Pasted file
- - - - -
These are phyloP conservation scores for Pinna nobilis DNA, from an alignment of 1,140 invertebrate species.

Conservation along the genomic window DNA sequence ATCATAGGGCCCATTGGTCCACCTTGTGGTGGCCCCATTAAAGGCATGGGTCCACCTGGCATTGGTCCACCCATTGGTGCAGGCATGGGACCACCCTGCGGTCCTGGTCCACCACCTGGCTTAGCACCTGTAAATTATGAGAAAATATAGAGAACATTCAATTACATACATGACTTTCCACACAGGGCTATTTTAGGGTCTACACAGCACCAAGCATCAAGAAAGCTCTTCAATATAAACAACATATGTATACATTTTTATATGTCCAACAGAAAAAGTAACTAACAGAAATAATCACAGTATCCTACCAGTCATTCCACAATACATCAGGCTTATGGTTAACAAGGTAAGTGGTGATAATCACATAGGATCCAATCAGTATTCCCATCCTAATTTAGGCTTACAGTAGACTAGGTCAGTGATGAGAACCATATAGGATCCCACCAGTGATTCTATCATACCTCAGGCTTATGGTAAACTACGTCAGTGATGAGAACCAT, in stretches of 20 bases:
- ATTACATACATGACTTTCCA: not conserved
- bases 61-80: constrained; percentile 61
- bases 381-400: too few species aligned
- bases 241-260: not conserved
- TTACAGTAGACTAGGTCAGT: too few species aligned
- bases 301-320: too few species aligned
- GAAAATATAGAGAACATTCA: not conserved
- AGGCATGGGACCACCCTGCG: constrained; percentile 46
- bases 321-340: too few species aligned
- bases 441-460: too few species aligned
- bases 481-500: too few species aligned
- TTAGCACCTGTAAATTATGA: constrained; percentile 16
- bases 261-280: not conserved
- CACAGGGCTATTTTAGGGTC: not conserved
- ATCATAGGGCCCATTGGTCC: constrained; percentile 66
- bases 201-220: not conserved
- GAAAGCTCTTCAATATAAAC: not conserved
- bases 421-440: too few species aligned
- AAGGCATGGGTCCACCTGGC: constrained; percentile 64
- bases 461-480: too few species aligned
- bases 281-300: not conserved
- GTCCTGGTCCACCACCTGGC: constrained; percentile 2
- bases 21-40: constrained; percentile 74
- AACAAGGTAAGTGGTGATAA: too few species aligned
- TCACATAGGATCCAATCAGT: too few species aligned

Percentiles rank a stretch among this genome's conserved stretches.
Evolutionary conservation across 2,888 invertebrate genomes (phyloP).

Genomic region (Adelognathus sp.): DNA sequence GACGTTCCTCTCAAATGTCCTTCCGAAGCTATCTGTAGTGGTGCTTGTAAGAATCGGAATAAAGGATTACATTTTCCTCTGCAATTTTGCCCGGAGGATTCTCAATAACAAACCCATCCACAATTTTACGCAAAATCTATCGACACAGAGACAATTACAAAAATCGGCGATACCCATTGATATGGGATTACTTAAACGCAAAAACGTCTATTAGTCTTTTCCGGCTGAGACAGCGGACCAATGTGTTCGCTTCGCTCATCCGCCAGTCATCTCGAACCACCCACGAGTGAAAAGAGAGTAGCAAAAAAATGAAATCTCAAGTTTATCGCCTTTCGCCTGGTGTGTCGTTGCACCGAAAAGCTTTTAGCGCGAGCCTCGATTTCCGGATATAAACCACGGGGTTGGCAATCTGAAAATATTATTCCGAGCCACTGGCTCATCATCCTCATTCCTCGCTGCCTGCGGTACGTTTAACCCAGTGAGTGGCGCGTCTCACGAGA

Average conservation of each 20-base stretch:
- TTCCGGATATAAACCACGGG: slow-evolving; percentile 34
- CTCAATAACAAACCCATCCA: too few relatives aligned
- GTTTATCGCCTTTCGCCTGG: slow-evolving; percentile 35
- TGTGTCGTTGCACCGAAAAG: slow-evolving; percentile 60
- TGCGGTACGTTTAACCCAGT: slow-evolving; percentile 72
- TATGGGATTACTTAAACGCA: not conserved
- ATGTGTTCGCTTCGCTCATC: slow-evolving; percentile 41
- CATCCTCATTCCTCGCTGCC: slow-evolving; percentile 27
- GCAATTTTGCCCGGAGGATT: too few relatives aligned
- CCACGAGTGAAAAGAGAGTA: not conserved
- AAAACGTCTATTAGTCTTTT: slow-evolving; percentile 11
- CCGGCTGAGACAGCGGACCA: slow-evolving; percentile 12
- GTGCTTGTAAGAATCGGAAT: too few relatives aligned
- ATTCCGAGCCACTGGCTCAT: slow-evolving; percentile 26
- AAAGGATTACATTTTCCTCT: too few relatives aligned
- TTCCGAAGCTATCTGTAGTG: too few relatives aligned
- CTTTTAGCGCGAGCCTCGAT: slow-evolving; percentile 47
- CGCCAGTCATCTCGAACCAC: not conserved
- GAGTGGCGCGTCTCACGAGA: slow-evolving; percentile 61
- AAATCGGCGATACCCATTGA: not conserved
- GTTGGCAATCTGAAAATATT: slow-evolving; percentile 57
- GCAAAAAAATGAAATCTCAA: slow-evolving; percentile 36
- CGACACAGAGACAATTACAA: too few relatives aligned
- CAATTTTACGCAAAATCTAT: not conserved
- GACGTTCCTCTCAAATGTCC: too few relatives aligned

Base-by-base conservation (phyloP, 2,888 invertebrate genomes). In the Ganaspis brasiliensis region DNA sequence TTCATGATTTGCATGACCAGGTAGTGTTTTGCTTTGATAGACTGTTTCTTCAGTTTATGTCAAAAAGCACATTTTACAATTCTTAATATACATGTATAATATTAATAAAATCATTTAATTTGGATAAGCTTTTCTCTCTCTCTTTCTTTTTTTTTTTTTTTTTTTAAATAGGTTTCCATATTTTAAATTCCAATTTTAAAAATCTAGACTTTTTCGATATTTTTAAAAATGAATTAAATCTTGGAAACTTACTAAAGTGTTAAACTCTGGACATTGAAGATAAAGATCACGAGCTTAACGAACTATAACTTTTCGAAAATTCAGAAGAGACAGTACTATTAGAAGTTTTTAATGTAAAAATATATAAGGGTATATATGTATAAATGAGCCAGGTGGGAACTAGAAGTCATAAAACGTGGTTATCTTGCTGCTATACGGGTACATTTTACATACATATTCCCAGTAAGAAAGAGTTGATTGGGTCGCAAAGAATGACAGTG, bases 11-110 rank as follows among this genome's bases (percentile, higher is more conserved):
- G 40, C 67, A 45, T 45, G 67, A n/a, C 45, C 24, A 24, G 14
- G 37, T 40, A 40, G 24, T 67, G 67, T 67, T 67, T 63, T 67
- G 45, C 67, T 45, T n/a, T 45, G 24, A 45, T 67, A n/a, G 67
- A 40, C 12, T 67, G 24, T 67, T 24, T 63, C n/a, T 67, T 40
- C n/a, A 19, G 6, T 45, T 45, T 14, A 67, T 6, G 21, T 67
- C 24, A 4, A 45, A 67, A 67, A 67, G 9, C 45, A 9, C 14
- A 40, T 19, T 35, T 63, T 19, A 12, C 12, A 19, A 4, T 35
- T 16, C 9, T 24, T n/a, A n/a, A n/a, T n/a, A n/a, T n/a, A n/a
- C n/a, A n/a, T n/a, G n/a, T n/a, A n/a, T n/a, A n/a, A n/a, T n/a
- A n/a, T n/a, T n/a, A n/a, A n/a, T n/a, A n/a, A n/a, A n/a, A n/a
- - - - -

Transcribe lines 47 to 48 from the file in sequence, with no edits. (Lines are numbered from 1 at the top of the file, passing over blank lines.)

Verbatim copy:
- TTCCGAAGCTATCTGTAGTG: too few relatives aligned
- CTTTTAGCGCGAGCCTCGAT: slow-evolving; percentile 47